The Phantom Carriage

The Phantom Carriage ★★★★

Perhaps unfairly, most people's experience, and in extreme cases knowledge, of Swedish cinema goes as far as Ingmar Bergman and completely ends there. As one of the majorly great directors in the history of film, it makes sense why people would see Bergman as the flagship representative of his country's film output, and why other Swedish directors would feel intimidated by just how widespread his name and work has become to try and follow up. Without Victor Sjöström, however, there would be no Bergman, and that's not just referring to Sjöström's crown as "The King of Silent Film" in his country, but also because his film The Phantom Carriage was the spark to Bergman's love with film, the film that Bergman would consider his favorite of all time and watch every year on his summer retreat to his personal cinema. Upon viewing it's not hard to see what enraptured the young Swede so, as it accomplishes a very naturalistic and reflective sense of dread to go with mesmerizing darkness and the long path of suffering and repentance.

On New Year's Eve, the last man to die before the stroke of midnight takes the reigns of Death's carriage, collecting souls for the entirety of the new year. The eerie folklore is recounted by David Holm, a sinner surrounded by his drinking buddies, in flashbacks unfolding onto flashbacks, informing us of the hopelessness that could soon be Holm's fate and highly suggestive of the bleakness that is his wasted life. It's striking seeing the man who bears Death's visage collect recently-departed souls, partly because of the double-exposure effects utilized (which still manages to be very effective in its supernatural archaic nature) and partly for how inescapable Death and his carriage truly is, able to travel on the floor of an ocean to collect a drowned soul and compel those who resist to escape from their prisons that is their mortal bodies. Through ghostly life the tale introduces itself in a spine chilling manner, an emptiness that's slowly revealed to be hinged onto Holm and his mistakes in life.

The bulk of the film focuses less on mortality and instead on morality, where David must listen to his downward spiral that was his life in painfully detail examination. Alcohol is his main vice, driving him away from his carefree duties as a family man to a spiteful, menacing drunkard, growing more and more wretched as his heart freezes over the more liquor he ingests. Hatred dissolves the man, reducing him to a meatbag that spreads pathogens to the innocent out of misanthropic bouts, as he searches the country for the wife that left him, unable to live with a man so affected to debauchery, and changed by substance abuse. The avalanche of guilt wounds Holm in his afterlife, left to hear the many ways he was offered chances of redemption, all of which were denied as a preconceived failure of living a decent life, and while repentance isn't completely too late for the tortured soul to accept, the agony of what he's done and who he's brought down in his misery is something David has to absorb in the process.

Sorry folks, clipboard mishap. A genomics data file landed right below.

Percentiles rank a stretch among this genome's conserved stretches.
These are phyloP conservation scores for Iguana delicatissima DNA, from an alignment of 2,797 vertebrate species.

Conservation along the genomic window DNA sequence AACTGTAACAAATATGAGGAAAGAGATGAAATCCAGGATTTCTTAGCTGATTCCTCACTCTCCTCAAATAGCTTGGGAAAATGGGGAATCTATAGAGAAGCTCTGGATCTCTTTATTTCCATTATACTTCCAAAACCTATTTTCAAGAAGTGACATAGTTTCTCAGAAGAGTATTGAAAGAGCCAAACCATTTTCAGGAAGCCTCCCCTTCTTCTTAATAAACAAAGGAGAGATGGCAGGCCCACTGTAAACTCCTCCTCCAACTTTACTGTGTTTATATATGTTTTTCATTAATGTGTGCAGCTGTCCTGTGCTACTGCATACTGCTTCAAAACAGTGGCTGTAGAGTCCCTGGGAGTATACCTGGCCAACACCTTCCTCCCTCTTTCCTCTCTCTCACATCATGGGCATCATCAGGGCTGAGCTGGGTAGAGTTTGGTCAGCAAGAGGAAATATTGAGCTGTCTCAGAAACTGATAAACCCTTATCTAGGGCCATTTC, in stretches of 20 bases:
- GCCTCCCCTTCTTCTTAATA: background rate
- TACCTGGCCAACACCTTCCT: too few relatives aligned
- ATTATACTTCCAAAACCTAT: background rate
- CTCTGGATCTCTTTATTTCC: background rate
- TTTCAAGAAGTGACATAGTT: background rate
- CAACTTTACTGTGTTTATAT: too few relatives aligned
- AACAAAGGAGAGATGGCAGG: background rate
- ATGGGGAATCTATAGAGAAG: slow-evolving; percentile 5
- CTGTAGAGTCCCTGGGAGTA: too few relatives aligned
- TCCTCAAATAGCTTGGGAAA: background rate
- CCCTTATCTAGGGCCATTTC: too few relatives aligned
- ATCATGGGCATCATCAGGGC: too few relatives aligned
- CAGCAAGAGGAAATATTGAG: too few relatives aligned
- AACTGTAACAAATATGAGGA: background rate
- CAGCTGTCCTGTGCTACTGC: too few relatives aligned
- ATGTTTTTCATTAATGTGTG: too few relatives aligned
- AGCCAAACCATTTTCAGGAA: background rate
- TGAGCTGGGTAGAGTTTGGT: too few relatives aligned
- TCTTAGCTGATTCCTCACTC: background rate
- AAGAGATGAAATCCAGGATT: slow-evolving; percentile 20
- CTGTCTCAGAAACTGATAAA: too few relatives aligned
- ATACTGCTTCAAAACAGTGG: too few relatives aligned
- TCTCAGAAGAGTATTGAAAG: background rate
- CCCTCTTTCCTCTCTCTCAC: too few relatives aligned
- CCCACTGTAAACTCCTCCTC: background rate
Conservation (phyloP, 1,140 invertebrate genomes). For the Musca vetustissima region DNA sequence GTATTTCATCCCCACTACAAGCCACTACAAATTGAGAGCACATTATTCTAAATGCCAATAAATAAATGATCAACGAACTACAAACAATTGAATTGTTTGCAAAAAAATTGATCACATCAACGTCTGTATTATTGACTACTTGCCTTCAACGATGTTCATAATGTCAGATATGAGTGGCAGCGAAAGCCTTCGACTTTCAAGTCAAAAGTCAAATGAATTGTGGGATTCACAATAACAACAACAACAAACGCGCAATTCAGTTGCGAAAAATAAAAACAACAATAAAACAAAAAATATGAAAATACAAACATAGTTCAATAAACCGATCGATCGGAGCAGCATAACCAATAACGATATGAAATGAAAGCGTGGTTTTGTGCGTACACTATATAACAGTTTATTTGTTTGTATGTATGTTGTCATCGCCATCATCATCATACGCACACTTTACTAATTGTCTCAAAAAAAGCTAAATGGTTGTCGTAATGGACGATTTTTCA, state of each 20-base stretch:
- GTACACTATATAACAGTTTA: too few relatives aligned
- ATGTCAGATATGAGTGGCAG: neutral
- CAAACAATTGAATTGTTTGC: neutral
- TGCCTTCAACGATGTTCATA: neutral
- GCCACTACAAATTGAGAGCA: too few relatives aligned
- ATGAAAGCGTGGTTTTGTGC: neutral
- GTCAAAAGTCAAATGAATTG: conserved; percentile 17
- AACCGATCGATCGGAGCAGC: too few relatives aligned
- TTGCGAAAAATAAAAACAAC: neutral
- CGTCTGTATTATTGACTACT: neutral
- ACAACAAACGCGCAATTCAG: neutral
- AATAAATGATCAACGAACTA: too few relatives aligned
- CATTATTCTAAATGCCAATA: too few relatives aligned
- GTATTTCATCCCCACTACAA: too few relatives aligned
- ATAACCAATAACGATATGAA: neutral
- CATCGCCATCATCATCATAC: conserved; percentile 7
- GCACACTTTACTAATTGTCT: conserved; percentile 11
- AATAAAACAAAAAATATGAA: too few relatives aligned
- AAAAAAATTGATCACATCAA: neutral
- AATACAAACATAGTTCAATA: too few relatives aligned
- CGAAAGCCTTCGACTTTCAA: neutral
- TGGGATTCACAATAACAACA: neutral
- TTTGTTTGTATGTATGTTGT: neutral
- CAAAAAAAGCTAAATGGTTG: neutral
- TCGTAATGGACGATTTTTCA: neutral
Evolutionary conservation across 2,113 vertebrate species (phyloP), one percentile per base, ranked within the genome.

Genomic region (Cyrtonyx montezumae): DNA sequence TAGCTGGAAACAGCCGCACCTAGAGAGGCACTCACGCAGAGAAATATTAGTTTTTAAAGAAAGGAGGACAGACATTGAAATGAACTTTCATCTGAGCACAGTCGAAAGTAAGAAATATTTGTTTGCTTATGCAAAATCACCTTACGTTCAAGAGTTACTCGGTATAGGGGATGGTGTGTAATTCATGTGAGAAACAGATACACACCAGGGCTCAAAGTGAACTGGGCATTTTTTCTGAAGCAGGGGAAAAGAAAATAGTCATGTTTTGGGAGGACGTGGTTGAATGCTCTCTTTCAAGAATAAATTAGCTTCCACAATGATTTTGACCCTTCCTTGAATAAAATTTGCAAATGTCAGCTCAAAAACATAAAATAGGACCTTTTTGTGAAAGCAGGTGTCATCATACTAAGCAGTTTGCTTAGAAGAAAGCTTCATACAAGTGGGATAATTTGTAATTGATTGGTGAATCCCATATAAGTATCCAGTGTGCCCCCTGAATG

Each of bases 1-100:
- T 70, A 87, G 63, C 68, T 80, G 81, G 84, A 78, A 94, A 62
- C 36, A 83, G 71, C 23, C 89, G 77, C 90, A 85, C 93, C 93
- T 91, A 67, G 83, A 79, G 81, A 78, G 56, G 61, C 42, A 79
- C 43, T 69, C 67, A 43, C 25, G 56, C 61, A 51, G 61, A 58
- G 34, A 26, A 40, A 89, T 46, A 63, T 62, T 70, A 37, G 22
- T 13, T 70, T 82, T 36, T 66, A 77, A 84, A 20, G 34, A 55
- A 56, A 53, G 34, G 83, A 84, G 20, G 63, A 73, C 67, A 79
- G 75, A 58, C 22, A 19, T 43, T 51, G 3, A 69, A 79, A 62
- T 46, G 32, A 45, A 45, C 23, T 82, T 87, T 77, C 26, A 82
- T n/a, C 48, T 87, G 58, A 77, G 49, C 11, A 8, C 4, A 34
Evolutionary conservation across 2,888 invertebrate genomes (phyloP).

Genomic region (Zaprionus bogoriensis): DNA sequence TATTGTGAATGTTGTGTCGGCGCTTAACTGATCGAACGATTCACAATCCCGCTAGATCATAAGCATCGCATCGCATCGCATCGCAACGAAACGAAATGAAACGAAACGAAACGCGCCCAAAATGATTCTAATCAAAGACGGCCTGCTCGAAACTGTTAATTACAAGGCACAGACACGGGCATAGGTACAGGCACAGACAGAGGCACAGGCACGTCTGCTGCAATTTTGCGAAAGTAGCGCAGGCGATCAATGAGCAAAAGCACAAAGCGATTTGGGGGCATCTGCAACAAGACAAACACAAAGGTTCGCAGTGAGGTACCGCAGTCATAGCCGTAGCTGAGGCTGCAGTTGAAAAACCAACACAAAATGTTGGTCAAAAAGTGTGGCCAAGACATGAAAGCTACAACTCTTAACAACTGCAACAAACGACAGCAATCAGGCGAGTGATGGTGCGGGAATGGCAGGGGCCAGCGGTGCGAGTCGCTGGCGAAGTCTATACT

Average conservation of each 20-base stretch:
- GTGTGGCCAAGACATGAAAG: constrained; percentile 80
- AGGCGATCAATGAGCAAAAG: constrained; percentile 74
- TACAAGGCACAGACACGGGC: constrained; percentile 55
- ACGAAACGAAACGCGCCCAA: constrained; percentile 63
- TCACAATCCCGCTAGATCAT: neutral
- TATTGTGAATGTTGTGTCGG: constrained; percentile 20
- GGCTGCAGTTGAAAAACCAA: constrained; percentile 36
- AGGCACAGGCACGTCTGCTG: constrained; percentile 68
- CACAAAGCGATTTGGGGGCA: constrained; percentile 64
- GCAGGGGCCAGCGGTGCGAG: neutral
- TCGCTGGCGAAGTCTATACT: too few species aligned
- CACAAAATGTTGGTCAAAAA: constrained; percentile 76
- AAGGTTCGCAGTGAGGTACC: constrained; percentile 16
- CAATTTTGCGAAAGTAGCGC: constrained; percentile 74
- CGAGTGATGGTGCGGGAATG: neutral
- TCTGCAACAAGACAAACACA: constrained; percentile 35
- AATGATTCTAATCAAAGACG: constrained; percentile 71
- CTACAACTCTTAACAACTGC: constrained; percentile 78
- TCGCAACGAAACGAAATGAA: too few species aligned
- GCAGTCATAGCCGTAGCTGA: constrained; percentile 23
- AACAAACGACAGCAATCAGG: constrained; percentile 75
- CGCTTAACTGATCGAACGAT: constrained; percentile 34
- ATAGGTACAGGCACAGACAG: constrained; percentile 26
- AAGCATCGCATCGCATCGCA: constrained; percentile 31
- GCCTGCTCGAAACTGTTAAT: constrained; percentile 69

My exposure to silent cinema is somewhat limited, but The Phantom Carriage rightfully earns a spot as among the best I've seen yet, one that sways and evolves from its despair into a haunting revelation on the importance of life, as well as the tears and fears from others forced to exist near acts of ruthless selfishness. Alluring at first glance with its gloom and mysticism (a job helped by the score, a creepy ambiance achieved by the drones and chord feedback of the duo KTL), the grimness is a necessary aspect to grasping the power that true penance holds, in understanding the value of life by suffering through all the worst aspects the human heart can withstand before it beats no more. It achieves its label as a horror film not by the presence of the supernatural, but by our own horror at witnessing the uninhabited anti-hero David becomes, assisted with a remarkable performance by Sjöström himself that shows the drunken beast of life and the frightened entity of bereavement that encompasses David. Truly poetic, especially as it nearly reaches a century of existing to show people the power of cinema just as it did to a younger Bergman.

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